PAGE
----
Why gnomes? Why not gnomes?, says Kelly Asbury?
"I wish I could take credit for the concept," says Asbury, 51, director of Gnomeo and Juliet, which opened Friday, Feb. 11. "But there was already a producer who had been developing the story, using Elton John songs and garden gnomes to do Romeo and Juliet. It was a lot of incongruous elements coming together."
And it's only taken five years to get it right: "The gnomes have tired me out after five years," Asbury admits in a telephone interview.
The result is a computer-animated comedy aimed at children and adults, using Shakespeare's romantic tragedy as the jumping-off point for a more family-friendly fairy tale.
"We knew we couldn't have daggers and poisons and suicide at the end," Asbury says of the script, credited to more than a half-dozen writers, including William Shakespeare. "But we decided it would be fine if Gnomeo came in contact with a statue of Shakespeare, who is shocked at how his ending is changed."
There was also one issue with the songs of Elton John: For a family-oriented movie, it probably sent the wrong message to use The Bitch is Back: "But otherwise, Elton (who is a producer, along with partner David Furnish) gave me absolute free run of his catalog. He allowed me to use it in the way I felt worked best."
And how was that? Well, Asbury admits, there was a moment where he thought of making it an Elton John jukebox musical, like an operetta using John's hits from the 1970s.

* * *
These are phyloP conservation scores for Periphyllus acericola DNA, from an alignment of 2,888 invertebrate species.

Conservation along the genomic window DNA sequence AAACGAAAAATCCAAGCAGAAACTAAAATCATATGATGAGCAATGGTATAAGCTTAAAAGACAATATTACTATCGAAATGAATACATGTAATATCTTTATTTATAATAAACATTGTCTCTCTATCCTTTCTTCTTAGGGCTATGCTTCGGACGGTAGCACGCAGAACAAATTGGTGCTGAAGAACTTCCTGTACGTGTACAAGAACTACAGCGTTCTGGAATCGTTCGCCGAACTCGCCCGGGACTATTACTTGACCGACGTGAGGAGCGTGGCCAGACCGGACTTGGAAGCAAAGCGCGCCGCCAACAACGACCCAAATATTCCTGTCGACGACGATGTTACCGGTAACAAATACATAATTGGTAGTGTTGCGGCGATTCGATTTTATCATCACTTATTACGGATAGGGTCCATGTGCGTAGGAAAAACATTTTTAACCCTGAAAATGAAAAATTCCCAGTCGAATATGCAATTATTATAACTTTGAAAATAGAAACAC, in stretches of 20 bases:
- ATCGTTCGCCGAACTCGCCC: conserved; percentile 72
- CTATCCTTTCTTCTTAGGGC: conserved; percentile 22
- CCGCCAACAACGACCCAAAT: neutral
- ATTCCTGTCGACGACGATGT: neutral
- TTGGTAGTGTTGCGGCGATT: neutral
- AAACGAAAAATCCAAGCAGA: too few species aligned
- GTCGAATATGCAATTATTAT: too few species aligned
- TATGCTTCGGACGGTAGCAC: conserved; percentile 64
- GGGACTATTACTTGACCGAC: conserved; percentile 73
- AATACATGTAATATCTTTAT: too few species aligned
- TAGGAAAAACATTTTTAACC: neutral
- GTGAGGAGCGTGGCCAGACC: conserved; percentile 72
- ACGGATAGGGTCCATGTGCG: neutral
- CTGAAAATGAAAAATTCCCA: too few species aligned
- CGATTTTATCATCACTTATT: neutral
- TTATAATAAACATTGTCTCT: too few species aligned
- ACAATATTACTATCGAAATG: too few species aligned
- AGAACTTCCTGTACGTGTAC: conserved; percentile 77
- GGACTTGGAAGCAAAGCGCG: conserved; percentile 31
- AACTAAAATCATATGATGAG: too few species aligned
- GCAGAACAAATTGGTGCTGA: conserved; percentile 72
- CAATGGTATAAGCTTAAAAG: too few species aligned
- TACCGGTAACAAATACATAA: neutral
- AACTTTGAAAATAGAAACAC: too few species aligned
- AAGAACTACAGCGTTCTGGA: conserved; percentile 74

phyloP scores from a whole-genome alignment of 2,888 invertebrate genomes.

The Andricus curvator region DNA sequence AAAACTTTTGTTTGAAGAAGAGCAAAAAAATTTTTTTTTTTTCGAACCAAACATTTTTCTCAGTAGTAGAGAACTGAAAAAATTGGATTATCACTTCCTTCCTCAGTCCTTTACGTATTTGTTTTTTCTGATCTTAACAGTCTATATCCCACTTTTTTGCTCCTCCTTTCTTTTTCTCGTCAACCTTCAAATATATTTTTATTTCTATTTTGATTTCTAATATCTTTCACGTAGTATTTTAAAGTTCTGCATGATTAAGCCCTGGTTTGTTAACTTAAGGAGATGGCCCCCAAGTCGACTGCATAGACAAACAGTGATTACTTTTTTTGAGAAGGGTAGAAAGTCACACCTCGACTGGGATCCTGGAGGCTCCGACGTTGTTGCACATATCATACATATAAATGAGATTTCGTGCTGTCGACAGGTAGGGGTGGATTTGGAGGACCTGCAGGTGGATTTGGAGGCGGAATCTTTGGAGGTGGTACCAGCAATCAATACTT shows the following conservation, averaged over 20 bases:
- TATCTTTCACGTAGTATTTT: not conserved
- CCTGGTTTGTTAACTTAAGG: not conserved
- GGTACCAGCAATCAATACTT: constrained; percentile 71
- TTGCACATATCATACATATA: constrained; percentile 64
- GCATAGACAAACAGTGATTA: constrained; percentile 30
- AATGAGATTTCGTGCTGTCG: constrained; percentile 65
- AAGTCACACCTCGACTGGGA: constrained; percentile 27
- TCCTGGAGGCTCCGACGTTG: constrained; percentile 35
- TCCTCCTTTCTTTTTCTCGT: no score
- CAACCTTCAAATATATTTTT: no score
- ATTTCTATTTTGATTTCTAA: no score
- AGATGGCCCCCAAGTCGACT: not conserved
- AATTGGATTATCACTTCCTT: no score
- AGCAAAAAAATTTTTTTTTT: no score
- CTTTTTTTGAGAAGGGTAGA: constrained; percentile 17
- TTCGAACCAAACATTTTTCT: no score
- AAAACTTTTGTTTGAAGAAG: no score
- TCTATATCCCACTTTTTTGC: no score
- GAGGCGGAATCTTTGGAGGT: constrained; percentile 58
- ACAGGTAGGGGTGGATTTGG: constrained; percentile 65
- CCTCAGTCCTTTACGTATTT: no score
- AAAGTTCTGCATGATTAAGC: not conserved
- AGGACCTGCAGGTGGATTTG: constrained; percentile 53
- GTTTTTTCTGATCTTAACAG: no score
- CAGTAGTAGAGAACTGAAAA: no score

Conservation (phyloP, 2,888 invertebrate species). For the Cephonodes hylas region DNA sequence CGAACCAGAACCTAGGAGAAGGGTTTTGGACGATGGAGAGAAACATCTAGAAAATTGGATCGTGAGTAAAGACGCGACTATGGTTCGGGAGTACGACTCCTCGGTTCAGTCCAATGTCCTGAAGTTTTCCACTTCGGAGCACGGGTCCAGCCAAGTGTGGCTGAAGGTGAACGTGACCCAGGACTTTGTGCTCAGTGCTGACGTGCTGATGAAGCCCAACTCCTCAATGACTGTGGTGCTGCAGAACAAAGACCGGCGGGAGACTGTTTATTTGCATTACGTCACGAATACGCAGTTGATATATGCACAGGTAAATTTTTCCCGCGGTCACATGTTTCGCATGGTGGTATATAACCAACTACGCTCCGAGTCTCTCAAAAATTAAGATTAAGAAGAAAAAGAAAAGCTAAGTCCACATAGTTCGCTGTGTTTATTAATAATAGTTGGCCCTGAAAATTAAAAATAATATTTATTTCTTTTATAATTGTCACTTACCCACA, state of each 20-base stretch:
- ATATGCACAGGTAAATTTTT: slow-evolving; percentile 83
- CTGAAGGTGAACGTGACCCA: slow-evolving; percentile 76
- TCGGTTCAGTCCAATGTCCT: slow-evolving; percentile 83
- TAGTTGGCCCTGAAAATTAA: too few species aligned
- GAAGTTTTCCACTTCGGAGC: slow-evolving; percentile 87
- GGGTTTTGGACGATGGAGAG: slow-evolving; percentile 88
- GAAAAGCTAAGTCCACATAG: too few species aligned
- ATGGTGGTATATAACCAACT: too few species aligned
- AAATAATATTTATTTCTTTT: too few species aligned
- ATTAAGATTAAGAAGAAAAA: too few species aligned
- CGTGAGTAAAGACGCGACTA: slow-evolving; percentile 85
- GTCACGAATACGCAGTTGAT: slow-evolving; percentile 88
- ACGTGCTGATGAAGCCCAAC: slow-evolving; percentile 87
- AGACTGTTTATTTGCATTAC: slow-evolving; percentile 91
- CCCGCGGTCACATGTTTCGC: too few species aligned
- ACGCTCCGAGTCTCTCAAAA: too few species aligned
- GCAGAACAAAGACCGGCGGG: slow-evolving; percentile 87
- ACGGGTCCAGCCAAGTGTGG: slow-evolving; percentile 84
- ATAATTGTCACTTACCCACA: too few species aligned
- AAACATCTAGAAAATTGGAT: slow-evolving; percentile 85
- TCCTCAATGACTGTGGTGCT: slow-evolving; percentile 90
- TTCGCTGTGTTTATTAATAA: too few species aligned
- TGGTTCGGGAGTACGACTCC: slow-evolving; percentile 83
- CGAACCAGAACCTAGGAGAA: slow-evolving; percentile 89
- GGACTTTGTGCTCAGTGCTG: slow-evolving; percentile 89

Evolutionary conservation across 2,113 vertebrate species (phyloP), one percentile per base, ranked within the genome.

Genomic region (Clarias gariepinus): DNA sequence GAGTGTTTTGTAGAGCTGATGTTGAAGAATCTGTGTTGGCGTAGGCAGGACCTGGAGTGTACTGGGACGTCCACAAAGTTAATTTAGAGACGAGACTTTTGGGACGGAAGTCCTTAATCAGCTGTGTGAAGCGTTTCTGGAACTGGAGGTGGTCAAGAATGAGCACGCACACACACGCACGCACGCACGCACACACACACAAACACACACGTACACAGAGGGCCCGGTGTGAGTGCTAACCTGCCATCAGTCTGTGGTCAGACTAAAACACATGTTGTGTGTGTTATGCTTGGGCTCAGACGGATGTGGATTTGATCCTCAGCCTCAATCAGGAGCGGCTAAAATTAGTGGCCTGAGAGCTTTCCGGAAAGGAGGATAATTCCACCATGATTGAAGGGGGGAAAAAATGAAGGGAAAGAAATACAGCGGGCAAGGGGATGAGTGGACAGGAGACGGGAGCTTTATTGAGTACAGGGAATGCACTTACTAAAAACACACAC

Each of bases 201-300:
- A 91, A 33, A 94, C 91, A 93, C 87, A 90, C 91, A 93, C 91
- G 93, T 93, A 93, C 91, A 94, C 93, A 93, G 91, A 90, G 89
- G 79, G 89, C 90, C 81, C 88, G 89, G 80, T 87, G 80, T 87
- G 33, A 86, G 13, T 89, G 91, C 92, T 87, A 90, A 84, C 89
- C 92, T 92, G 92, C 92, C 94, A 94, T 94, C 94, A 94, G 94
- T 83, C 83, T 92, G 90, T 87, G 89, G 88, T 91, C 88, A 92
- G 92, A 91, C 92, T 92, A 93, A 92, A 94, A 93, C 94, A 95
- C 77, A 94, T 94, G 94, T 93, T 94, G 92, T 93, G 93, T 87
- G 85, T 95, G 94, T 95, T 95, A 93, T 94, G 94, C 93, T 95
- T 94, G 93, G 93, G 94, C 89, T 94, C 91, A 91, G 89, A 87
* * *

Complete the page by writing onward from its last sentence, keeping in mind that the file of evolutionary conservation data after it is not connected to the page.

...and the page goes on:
"And someone had already made Mamma Mia," he says. "For us, that didn't seem to be as interesting as a story with characters, where we let the music help, where the music is a character itself. I wanted it to be like in The Graduate, where the music cues to the action emotionally, not literally."
As for gnome lore, Asbury says, there are two distinct versions of gnomes. One is a figure of folklore, a forest creature that lives in the Black Forest, where it forages for food and lives.
"And then there is our species, which are cement ornamental garden gnomes chosen because they're good-looking."
Tragedy, even in an animated comedy, requires some threat to life and limb -- but the gnomes seem pretty immune to harm.
"That was a problem at first -- what's the worst thing that can happen to a garden gnome?" Asbury says. "It's impervious to weather and fire. And then we figured it out: They'll break. So that's how we 'killed' characters in our movie. Of course, in the secret world of statues, even the ones who break can be glued back together."
You don't have to know anything about Shakespeare or Romeo and Juliet to get the jokes in Gnomeo and Juliet -- but you get even more jokes if you do. How many riffs are too many?
"Things spring from the material," Asbury says. "We wrote a bunch of jokes -- then we put in even more -- and then we trimmed it back so there were fewer, trying to get it right. It comes from the screen -- you tell by watching. That's why animation takes a long time."
As for reinterpreting Shakespeare's tale of star-crossed lovers, Asbury says it's a longstanding tradition, even in animated films: "If you look at it, The Lion King is very similar to Hamlet," he says. "There are a lot of archetypes there. There have been a lot of versions of Romeo and Juliet; if you look at West Side Story, it doesn't end like the play does, either.
"I tried to make a good movie that I hope plays to as many different kinds of people as possible. Films like The Wizard of Oz and Shrek are hits because they hit on different levels with different age groups. Striking that balance is what I strive for. But I won't know if I've done it until the audience sees it."
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